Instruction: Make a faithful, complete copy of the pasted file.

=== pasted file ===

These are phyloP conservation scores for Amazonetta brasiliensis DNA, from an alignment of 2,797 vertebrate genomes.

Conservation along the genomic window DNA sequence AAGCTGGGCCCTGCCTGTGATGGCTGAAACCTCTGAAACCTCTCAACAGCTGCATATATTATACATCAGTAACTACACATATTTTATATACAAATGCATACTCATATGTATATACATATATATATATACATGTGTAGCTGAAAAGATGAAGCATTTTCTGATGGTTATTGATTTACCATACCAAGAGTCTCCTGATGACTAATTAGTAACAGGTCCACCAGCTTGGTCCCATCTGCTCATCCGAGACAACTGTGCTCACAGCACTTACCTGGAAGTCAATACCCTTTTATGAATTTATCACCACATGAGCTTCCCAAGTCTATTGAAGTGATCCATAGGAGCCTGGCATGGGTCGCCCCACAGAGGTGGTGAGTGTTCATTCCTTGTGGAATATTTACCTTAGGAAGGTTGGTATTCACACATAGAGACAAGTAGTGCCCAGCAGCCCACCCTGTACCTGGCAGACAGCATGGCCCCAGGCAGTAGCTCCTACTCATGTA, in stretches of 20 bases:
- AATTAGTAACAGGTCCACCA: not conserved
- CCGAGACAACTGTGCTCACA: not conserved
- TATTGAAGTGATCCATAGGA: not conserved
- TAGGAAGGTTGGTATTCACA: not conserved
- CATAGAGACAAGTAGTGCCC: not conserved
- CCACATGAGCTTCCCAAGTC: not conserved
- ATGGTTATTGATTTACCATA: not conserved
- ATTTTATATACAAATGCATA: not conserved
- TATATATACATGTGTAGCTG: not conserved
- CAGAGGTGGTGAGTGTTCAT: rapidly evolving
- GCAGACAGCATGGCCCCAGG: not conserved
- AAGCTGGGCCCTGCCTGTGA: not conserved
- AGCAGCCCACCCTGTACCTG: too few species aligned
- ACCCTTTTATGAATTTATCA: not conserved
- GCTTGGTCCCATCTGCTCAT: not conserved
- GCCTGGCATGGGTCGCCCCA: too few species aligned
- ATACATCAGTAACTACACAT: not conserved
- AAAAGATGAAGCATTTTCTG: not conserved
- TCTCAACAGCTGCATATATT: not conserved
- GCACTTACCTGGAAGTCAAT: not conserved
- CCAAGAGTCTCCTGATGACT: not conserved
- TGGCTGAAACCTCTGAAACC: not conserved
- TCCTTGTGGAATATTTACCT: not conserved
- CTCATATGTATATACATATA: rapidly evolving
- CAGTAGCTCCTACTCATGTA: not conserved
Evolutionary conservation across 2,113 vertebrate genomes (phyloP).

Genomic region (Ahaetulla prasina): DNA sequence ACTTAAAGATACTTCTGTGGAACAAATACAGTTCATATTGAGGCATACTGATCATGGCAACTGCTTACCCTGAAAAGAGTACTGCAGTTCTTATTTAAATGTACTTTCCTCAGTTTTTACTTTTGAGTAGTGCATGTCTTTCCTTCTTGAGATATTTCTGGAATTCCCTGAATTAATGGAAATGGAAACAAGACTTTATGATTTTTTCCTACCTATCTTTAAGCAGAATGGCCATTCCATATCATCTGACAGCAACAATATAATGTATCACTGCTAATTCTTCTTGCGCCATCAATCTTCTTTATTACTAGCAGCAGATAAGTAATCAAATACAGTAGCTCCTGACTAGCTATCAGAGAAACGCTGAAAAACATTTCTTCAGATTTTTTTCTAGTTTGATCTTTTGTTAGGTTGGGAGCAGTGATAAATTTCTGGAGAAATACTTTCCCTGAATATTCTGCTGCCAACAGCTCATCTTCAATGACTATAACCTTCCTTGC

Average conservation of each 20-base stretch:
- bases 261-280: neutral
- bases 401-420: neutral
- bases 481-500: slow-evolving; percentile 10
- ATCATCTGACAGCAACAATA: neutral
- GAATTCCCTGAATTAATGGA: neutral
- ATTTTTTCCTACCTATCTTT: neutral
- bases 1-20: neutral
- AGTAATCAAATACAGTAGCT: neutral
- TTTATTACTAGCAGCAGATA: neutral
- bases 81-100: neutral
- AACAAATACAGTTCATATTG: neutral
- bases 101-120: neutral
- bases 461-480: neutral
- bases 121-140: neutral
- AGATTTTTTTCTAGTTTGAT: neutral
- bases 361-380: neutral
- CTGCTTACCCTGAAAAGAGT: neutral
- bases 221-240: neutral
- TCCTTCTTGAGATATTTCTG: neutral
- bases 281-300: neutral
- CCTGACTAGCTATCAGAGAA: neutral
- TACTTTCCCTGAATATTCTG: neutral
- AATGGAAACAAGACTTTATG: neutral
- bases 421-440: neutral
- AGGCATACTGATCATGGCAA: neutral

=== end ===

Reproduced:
These are phyloP conservation scores for Amazonetta brasiliensis DNA, from an alignment of 2,797 vertebrate genomes.

Conservation along the genomic window DNA sequence AAGCTGGGCCCTGCCTGTGATGGCTGAAACCTCTGAAACCTCTCAACAGCTGCATATATTATACATCAGTAACTACACATATTTTATATACAAATGCATACTCATATGTATATACATATATATATATACATGTGTAGCTGAAAAGATGAAGCATTTTCTGATGGTTATTGATTTACCATACCAAGAGTCTCCTGATGACTAATTAGTAACAGGTCCACCAGCTTGGTCCCATCTGCTCATCCGAGACAACTGTGCTCACAGCACTTACCTGGAAGTCAATACCCTTTTATGAATTTATCACCACATGAGCTTCCCAAGTCTATTGAAGTGATCCATAGGAGCCTGGCATGGGTCGCCCCACAGAGGTGGTGAGTGTTCATTCCTTGTGGAATATTTACCTTAGGAAGGTTGGTATTCACACATAGAGACAAGTAGTGCCCAGCAGCCCACCCTGTACCTGGCAGACAGCATGGCCCCAGGCAGTAGCTCCTACTCATGTA, in stretches of 20 bases:
- AATTAGTAACAGGTCCACCA: not conserved
- CCGAGACAACTGTGCTCACA: not conserved
- TATTGAAGTGATCCATAGGA: not conserved
- TAGGAAGGTTGGTATTCACA: not conserved
- CATAGAGACAAGTAGTGCCC: not conserved
- CCACATGAGCTTCCCAAGTC: not conserved
- ATGGTTATTGATTTACCATA: not conserved
- ATTTTATATACAAATGCATA: not conserved
- TATATATACATGTGTAGCTG: not conserved
- CAGAGGTGGTGAGTGTTCAT: rapidly evolving
- GCAGACAGCATGGCCCCAGG: not conserved
- AAGCTGGGCCCTGCCTGTGA: not conserved
- AGCAGCCCACCCTGTACCTG: too few species aligned
- ACCCTTTTATGAATTTATCA: not conserved
- GCTTGGTCCCATCTGCTCAT: not conserved
- GCCTGGCATGGGTCGCCCCA: too few species aligned
- ATACATCAGTAACTACACAT: not conserved
- AAAAGATGAAGCATTTTCTG: not conserved
- TCTCAACAGCTGCATATATT: not conserved
- GCACTTACCTGGAAGTCAAT: not conserved
- CCAAGAGTCTCCTGATGACT: not conserved
- TGGCTGAAACCTCTGAAACC: not conserved
- TCCTTGTGGAATATTTACCT: not conserved
- CTCATATGTATATACATATA: rapidly evolving
- CAGTAGCTCCTACTCATGTA: not conserved
Evolutionary conservation across 2,113 vertebrate genomes (phyloP).

Genomic region (Ahaetulla prasina): DNA sequence ACTTAAAGATACTTCTGTGGAACAAATACAGTTCATATTGAGGCATACTGATCATGGCAACTGCTTACCCTGAAAAGAGTACTGCAGTTCTTATTTAAATGTACTTTCCTCAGTTTTTACTTTTGAGTAGTGCATGTCTTTCCTTCTTGAGATATTTCTGGAATTCCCTGAATTAATGGAAATGGAAACAAGACTTTATGATTTTTTCCTACCTATCTTTAAGCAGAATGGCCATTCCATATCATCTGACAGCAACAATATAATGTATCACTGCTAATTCTTCTTGCGCCATCAATCTTCTTTATTACTAGCAGCAGATAAGTAATCAAATACAGTAGCTCCTGACTAGCTATCAGAGAAACGCTGAAAAACATTTCTTCAGATTTTTTTCTAGTTTGATCTTTTGTTAGGTTGGGAGCAGTGATAAATTTCTGGAGAAATACTTTCCCTGAATATTCTGCTGCCAACAGCTCATCTTCAATGACTATAACCTTCCTTGC

Average conservation of each 20-base stretch:
- bases 261-280: neutral
- bases 401-420: neutral
- bases 481-500: slow-evolving; percentile 10
- ATCATCTGACAGCAACAATA: neutral
- GAATTCCCTGAATTAATGGA: neutral
- ATTTTTTCCTACCTATCTTT: neutral
- bases 1-20: neutral
- AGTAATCAAATACAGTAGCT: neutral
- TTTATTACTAGCAGCAGATA: neutral
- bases 81-100: neutral
- AACAAATACAGTTCATATTG: neutral
- bases 101-120: neutral
- bases 461-480: neutral
- bases 121-140: neutral
- AGATTTTTTTCTAGTTTGAT: neutral
- bases 361-380: neutral
- CTGCTTACCCTGAAAAGAGT: neutral
- bases 221-240: neutral
- TCCTTCTTGAGATATTTCTG: neutral
- bases 281-300: neutral
- CCTGACTAGCTATCAGAGAA: neutral
- TACTTTCCCTGAATATTCTG: neutral
- AATGGAAACAAGACTTTATG: neutral
- bases 421-440: neutral
- AGGCATACTGATCATGGCAA: neutral